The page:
State Department rejects Xi’s claim that US wants China to invade Taiwan

State Department spokesman Matthew Miller has rejected the claim that the US “wants” China to invade Taiwan.

Miller was asked by The Independent about the remarks made by China’s president Xi Jinping at a summit in 2023, but which were first reported by the Financial Times on Saturday.

According to FT, Xi told European Commission president Ursula von der Leyen in April 2023 that “the US was trying to trick China into invading Taiwan, but that he would not take the bait,” according to a characterization made to the newspaper by several sources. One person further confirmed to the Financial Times that Xi had made that same assertion about the US’s strategic thinking to officials within his government.

Miller responded to that claim on Monday, telling reporters: “It’s certainly not accurate. We have made clear, including directly to senior members of the Chinese government, that our One China policy has not changed. It will not change and we continue to urge common stability across the Taiwan Strait.”

The “One China” policy refers to the position demanded by the Chinese government that the US and other nations recognize the government in Beijing as the only legitimate sovereign government in China, and specifically reject efforts to recognize Taiwan as an independent state in any form. The policy stems from China’s civil war, which led to the rise of its communist government and the exile of the nationalist army to Taiwan.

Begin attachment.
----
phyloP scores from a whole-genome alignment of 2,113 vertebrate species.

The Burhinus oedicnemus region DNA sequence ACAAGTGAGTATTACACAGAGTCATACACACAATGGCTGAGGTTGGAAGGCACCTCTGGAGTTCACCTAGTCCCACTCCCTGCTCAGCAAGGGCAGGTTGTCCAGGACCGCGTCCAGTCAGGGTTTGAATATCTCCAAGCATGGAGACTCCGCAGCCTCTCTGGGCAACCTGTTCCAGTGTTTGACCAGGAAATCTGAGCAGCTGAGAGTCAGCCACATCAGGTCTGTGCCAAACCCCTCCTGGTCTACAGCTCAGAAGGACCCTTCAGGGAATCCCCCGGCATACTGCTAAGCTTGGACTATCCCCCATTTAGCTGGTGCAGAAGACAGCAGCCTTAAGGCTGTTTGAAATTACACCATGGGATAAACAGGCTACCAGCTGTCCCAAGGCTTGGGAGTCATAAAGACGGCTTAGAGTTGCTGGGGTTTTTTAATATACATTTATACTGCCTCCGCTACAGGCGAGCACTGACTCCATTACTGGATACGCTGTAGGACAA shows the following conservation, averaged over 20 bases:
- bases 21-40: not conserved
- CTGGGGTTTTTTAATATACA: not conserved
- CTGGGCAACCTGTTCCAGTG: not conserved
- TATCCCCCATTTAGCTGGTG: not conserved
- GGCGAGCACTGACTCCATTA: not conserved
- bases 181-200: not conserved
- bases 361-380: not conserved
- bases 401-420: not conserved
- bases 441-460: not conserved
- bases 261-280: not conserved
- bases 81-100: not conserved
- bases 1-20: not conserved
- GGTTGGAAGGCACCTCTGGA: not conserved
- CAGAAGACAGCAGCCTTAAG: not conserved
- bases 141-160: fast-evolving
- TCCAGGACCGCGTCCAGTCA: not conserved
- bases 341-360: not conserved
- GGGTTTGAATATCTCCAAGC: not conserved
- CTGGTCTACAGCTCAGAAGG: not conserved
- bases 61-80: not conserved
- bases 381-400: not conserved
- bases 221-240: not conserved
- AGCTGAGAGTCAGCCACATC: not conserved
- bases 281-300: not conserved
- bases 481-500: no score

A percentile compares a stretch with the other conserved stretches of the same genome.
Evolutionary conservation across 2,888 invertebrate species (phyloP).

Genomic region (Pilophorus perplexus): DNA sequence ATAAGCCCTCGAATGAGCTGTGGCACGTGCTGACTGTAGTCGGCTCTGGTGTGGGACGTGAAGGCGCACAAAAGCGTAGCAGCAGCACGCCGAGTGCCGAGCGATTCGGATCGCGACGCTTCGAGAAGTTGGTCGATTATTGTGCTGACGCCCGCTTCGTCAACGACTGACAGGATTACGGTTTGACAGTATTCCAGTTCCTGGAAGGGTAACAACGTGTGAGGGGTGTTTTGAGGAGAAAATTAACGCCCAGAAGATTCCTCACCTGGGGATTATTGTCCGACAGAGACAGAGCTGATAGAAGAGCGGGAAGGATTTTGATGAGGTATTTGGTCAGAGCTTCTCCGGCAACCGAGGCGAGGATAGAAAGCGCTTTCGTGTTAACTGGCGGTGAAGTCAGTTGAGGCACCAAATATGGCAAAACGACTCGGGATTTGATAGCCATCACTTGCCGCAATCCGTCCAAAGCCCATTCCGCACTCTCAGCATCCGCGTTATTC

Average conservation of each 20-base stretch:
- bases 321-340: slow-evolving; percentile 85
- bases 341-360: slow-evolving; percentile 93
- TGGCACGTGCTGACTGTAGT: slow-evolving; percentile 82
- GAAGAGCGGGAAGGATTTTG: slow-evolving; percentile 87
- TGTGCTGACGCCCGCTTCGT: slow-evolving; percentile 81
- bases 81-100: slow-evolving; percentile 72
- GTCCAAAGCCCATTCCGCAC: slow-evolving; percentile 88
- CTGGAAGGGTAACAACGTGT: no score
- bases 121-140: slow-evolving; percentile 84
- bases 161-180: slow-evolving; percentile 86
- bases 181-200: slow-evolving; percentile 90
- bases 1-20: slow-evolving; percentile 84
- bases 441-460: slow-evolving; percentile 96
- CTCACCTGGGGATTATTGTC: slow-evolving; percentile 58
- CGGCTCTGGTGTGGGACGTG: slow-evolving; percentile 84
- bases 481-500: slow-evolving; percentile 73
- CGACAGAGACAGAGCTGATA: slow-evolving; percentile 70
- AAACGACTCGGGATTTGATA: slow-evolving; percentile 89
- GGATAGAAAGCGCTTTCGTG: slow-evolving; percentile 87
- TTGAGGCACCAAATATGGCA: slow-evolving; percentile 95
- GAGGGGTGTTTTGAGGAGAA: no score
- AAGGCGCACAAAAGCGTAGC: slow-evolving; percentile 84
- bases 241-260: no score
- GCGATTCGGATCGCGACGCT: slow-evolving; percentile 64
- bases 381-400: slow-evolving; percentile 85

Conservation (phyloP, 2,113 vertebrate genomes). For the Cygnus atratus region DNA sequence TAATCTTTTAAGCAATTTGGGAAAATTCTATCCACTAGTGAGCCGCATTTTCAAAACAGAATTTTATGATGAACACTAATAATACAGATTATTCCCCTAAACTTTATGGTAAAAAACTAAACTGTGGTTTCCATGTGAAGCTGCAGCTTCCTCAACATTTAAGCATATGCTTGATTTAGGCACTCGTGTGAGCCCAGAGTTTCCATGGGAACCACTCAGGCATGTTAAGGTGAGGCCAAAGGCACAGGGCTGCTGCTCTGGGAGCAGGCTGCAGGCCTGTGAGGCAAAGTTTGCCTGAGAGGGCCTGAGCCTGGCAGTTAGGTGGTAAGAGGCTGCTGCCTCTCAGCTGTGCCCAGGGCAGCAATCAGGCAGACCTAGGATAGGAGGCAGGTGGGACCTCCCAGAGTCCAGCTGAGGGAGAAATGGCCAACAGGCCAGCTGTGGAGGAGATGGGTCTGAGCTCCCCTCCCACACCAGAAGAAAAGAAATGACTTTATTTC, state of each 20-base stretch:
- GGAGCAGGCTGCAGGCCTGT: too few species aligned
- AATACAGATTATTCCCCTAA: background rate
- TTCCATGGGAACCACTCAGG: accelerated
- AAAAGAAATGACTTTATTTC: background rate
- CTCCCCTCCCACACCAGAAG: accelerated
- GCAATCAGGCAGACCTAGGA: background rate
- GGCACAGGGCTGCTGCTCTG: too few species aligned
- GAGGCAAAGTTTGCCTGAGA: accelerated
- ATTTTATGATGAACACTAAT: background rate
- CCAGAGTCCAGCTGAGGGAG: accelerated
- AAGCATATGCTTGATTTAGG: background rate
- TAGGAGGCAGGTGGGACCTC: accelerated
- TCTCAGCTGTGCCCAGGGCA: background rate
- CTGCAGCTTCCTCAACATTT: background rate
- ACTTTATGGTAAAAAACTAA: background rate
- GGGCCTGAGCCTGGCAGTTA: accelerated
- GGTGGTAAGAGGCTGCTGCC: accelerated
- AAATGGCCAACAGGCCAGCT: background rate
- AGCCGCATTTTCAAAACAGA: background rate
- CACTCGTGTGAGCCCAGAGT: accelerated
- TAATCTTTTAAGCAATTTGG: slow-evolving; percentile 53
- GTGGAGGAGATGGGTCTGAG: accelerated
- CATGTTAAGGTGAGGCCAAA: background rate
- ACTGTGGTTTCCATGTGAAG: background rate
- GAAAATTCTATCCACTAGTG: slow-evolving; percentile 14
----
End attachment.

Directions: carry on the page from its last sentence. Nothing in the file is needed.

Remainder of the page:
The US government plays off this policy by recognizing the government in Beijing but also by acknowledging Taiwan as an independent entity, if not a full nation with rights at the UN.

The Biden administration this year shepherded passage of a security assistance package for Taiwan’s government as part of the national security supplemental that passed Congress; the legislation included $2b in direct support for Taiwan.

President Joe Biden said in an interview in 2022 that the US would commit forces to Taiwan’s defense in the event of an “unprecedented” attack by China.

China’s foreign ministry condemned the US president’s remarks at the time in a statement, writing: “The US remarks … severely violate the important commitment the US made not to support Taiwan independence, and send a seriously erroneous signal to Taiwanese separatist independence forces.”